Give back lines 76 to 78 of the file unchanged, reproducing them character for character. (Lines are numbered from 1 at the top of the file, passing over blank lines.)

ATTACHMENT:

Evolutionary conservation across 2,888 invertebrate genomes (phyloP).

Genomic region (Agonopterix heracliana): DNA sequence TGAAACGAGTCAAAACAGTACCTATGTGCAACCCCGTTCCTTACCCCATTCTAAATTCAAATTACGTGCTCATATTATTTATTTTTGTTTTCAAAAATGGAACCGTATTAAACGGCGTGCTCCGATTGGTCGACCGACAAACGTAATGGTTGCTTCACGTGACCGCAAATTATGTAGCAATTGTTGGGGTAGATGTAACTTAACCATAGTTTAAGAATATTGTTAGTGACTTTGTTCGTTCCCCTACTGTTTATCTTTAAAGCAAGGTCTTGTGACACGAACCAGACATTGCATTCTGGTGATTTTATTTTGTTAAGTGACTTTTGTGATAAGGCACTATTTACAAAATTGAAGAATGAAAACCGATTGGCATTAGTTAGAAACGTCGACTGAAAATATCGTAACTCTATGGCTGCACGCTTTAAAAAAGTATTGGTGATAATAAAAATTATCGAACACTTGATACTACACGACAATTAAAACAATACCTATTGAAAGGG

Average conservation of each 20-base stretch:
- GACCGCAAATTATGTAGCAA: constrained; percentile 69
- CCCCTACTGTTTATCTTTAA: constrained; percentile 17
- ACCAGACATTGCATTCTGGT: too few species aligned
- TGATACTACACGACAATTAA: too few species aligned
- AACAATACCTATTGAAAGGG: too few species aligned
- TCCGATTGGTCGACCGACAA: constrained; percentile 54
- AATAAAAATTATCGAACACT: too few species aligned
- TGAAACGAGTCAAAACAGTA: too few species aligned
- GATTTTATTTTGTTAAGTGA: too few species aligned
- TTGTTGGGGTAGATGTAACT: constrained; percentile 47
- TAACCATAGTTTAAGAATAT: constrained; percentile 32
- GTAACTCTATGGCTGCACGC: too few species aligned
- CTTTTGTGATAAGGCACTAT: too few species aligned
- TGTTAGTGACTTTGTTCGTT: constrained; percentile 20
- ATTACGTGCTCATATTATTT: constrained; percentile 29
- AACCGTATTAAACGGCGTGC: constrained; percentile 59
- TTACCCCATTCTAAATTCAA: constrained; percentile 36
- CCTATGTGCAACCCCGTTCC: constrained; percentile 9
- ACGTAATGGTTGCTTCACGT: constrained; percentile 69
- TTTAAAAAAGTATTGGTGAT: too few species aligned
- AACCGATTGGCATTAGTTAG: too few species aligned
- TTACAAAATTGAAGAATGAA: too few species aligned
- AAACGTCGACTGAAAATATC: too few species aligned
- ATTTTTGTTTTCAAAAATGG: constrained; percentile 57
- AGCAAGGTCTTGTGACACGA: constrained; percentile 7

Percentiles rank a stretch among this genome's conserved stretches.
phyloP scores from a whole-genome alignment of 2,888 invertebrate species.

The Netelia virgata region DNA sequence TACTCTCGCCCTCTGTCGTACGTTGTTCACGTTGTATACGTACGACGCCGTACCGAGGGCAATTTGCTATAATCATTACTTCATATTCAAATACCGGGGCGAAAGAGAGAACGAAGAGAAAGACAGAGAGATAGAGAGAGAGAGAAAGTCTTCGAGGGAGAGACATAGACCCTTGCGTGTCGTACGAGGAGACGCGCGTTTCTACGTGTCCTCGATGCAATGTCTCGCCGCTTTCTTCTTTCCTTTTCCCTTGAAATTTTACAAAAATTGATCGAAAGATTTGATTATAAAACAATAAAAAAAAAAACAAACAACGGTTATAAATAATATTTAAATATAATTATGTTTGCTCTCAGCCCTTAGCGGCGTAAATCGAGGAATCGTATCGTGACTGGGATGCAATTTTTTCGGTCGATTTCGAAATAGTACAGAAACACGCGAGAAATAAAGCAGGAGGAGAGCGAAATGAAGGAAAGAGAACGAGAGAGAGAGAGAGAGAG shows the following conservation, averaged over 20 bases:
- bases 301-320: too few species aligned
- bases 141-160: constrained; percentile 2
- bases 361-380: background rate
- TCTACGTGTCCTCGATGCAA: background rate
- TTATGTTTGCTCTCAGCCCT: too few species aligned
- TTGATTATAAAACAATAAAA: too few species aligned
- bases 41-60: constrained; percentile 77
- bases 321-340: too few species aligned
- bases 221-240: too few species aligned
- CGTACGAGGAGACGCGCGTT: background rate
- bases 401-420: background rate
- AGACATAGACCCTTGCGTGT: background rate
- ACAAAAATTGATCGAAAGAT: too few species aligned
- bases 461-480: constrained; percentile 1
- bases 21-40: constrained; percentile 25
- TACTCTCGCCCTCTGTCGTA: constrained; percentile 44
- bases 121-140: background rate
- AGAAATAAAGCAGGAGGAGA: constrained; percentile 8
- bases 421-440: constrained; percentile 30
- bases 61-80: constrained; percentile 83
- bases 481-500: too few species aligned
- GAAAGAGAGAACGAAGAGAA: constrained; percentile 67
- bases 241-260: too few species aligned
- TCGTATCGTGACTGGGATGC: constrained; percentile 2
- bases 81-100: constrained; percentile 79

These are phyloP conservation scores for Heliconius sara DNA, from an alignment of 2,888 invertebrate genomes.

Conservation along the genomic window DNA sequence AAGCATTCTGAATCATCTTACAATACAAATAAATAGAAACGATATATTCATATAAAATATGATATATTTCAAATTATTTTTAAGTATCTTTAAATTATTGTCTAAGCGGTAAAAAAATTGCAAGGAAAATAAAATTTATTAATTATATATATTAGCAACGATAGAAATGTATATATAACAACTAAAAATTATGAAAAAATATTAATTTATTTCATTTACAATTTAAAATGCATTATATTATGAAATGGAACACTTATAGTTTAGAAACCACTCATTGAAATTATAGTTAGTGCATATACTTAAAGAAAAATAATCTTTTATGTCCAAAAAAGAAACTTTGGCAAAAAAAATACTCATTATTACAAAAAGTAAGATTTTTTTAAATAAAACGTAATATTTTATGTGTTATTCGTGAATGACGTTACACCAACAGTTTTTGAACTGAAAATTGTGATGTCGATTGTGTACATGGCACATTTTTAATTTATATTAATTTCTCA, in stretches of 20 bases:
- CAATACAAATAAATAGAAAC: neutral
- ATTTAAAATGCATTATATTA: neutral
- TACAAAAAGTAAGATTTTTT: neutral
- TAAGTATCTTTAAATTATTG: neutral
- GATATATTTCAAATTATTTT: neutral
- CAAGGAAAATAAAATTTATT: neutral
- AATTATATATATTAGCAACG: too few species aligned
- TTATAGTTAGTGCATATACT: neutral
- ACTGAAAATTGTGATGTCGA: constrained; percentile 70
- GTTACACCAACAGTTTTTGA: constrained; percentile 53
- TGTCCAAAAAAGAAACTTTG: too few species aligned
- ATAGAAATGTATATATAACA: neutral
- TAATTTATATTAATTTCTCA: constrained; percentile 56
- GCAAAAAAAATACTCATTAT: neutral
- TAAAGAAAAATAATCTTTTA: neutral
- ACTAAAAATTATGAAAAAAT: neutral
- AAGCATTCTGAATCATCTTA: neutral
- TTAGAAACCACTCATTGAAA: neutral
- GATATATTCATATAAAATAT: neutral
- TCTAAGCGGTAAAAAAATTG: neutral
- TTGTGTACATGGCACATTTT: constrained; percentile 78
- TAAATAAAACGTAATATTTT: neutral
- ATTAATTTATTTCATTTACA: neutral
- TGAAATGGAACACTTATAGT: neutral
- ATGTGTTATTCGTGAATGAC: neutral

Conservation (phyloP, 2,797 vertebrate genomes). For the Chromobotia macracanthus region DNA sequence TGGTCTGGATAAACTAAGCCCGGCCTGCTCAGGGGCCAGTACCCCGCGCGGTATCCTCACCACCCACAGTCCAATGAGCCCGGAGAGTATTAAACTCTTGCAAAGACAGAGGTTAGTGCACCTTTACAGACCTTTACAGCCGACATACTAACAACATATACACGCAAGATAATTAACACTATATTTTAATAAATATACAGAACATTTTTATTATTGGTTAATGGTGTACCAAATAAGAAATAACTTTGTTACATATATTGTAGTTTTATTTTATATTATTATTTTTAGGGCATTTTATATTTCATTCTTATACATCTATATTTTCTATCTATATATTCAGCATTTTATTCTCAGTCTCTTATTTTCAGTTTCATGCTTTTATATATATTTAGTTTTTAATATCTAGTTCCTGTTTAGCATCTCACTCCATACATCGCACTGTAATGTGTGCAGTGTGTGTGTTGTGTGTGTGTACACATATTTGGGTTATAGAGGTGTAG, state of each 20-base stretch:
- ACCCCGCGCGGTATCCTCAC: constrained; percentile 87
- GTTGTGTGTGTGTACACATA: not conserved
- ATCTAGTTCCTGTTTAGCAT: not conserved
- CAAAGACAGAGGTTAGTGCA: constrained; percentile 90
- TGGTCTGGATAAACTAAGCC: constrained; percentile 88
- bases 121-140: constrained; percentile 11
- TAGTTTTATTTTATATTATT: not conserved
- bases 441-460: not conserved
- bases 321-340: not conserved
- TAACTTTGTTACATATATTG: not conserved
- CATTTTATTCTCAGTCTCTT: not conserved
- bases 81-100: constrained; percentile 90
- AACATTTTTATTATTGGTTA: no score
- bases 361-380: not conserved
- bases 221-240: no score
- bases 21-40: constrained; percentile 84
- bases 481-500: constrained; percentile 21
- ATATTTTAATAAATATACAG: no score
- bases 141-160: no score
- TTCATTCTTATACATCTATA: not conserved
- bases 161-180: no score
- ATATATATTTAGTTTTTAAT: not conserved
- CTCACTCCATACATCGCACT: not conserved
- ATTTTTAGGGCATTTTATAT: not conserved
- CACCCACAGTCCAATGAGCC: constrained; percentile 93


- TTAGAAACCACTCATTGAAA: neutral
- GATATATTCATATAAAATAT: neutral
- TCTAAGCGGTAAAAAAATTG: neutral